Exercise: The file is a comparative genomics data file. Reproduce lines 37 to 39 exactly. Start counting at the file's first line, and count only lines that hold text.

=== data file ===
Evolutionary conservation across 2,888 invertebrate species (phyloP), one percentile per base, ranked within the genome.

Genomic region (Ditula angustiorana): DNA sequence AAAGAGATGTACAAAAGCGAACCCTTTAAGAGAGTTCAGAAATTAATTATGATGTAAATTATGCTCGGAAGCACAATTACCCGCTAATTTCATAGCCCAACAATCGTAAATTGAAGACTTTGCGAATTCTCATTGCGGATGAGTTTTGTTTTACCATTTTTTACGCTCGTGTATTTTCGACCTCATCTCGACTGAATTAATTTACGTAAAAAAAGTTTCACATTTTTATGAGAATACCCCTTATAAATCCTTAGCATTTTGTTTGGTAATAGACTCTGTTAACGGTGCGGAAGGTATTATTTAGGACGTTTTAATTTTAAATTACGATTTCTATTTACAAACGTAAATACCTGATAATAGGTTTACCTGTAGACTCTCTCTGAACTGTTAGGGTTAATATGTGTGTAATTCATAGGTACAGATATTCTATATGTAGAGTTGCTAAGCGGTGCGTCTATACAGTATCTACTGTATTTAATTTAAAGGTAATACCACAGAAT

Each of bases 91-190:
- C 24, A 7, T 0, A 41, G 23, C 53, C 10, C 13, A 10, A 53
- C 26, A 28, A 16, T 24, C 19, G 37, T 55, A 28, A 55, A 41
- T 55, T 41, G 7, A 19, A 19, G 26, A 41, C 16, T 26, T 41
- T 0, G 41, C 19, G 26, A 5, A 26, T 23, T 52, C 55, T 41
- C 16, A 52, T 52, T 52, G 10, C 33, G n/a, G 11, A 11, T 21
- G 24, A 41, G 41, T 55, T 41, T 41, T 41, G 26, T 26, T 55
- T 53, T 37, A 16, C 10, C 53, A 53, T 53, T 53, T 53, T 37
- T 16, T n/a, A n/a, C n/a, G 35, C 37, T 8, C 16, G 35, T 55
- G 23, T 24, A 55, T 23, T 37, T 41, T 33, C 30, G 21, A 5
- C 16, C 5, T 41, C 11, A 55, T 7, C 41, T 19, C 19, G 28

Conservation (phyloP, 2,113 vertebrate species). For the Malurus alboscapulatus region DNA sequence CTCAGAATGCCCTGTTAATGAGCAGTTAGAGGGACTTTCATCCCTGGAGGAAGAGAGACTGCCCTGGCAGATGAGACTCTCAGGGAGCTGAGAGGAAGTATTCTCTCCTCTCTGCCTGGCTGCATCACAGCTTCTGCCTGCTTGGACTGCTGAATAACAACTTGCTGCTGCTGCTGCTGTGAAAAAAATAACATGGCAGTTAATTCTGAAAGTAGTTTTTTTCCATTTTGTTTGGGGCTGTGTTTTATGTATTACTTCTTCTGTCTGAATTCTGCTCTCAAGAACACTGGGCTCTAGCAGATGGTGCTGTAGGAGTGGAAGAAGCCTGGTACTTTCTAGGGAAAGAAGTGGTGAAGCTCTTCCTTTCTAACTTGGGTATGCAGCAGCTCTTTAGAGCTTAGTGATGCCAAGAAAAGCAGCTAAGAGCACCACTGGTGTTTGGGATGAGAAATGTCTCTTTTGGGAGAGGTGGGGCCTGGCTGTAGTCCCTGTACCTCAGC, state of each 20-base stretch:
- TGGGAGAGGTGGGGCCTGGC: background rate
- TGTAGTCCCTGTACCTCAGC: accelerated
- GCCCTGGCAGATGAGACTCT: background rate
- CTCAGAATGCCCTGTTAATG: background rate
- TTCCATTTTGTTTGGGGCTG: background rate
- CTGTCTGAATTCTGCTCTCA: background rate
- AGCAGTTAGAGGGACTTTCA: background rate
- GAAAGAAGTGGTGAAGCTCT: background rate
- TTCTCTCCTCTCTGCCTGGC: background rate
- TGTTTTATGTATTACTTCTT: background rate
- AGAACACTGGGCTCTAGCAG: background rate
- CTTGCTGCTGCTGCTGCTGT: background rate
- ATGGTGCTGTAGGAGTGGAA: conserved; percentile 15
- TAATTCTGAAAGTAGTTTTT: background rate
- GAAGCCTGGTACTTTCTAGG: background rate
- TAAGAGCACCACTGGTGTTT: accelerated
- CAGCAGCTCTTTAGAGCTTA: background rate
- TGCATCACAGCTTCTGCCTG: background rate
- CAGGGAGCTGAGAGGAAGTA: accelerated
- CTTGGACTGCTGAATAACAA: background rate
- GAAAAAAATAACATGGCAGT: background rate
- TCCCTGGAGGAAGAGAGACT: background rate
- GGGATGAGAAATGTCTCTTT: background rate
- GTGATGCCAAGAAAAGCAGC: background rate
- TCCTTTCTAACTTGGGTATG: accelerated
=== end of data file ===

- GGGATGAGAAATGTCTCTTT: background rate
- GTGATGCCAAGAAAAGCAGC: background rate
- TCCTTTCTAACTTGGGTATG: accelerated